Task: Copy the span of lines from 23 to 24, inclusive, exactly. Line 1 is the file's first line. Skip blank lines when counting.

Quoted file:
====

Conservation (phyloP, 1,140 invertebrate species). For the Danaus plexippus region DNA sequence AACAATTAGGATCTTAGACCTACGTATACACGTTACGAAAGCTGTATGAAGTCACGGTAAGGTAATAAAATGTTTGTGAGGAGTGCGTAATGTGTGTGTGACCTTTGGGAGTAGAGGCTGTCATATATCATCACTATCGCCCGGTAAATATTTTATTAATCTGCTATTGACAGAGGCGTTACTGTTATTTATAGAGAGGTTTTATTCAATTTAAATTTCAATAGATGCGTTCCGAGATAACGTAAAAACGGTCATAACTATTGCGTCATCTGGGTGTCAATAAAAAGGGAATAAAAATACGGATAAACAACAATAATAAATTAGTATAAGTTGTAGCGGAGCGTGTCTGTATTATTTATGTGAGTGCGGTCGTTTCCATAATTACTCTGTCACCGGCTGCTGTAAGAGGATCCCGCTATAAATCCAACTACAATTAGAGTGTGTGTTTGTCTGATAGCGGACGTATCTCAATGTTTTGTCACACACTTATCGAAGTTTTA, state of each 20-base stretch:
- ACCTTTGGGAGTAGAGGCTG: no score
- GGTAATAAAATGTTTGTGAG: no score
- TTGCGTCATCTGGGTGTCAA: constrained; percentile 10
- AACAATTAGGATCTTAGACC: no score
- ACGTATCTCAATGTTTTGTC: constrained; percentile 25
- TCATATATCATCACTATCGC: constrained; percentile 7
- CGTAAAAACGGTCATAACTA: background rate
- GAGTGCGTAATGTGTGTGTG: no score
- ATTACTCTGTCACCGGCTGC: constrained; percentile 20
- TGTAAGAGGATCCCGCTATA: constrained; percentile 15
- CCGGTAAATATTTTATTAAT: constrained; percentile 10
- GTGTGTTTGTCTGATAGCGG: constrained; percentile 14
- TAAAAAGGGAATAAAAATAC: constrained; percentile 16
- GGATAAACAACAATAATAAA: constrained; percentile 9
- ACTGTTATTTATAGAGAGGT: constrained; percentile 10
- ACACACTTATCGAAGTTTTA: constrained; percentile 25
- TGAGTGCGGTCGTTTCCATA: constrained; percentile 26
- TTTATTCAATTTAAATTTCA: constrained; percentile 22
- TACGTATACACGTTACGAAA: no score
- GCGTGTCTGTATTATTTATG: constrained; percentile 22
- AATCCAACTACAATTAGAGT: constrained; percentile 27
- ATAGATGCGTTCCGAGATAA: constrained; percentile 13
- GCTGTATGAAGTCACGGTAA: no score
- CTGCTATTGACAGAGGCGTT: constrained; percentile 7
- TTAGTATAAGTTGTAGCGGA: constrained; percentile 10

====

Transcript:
- ATAGATGCGTTCCGAGATAA: constrained; percentile 13
- GCTGTATGAAGTCACGGTAA: no score